So I find myself conflicted as I read these stories.  There are so many times that Lewis frames spritual truths in such meaningful ways as to move me deeply–he makes me see some important truths in fresh ways.  On the other hand, he includes elements and characters that come right out of pagan worship systems (like the licentious Baccus) as well as Islamic and Jewish mythology (the White Witch is supposedly the offspring of Adam and “his first wife” Lilith–who was cast out of the garden and turned into a demon-like creature). 

I think that we need to much more seriously consider the value of these stories.  Like the Lord of the Rings Trilogy, Narnia is full of beautiful symbolism and deep theological truths, but there is a danger of accepting everything in these stories as worthwhile, merely because a Christian man wrote it.  Taken on their own, the merits of these characters and elements would be almost universally rejected by most Christians, and I think that this should be pointed out more often when speaking about Lewis–instead of blindly praising him and the Chronicles of Narnia.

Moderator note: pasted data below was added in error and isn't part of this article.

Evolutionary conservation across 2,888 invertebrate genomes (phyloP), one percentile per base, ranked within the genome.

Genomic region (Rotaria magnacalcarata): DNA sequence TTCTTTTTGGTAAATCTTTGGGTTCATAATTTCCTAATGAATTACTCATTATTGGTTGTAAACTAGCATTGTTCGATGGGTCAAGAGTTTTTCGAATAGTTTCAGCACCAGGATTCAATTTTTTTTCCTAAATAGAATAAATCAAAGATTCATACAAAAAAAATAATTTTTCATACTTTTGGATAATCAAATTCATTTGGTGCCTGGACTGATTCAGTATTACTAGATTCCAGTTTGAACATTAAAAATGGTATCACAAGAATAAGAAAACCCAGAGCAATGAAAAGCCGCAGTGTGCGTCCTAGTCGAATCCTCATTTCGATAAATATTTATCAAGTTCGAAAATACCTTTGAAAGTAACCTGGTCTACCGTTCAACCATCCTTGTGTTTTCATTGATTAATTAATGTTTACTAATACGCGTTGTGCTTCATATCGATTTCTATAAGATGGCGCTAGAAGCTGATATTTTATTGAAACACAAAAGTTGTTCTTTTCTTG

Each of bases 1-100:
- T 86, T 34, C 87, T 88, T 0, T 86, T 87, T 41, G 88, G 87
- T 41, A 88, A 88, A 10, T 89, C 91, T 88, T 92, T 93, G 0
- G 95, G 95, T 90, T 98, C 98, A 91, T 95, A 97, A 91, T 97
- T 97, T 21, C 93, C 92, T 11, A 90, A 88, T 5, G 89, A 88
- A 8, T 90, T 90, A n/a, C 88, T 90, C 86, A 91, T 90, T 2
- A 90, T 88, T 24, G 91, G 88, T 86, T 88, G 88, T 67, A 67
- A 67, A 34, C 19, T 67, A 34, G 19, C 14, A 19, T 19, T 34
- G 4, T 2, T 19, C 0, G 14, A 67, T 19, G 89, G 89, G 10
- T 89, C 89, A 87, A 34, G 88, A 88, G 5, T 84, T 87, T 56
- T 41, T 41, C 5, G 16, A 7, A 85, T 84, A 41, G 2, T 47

From Deuteronomy 18

9 “When you come into the land which the LORD your God is giving you, you shall not learn to follow the abominations of those nations. 10 There shall not be found among you anyone who makes his son or his daughter pass through the fire, or one who practices witchcraft, or a soothsayer, or one who interprets omens, or a sorcerer, 11 or one who conjures spells, or a medium, or a spiritist, or one who calls up the dead. 12 For all who do these things are an abomination to the LORD, and because of these abominations the LORD your God drives them out from before you. 13 You shall be blameless before the LORD your God. 14 For these nations which you will dispossess listened to soothsayers and diviners; but as for you, the LORD your God has not appointed such for you.


Transistors and Transitions

18 05 2008

Listening to the Radio
Listening to the Radio, courtesy of the Library of Congress

Saturday was graduation–my last graduation as a full-time faculty member of the Moody Bible Institute.  Earlier this month I handed in my resignation to the Dean of the Faculty in order to return to Moody Radio.  Beginning July 1st, I will be a full-time piece producer for Prime Time America.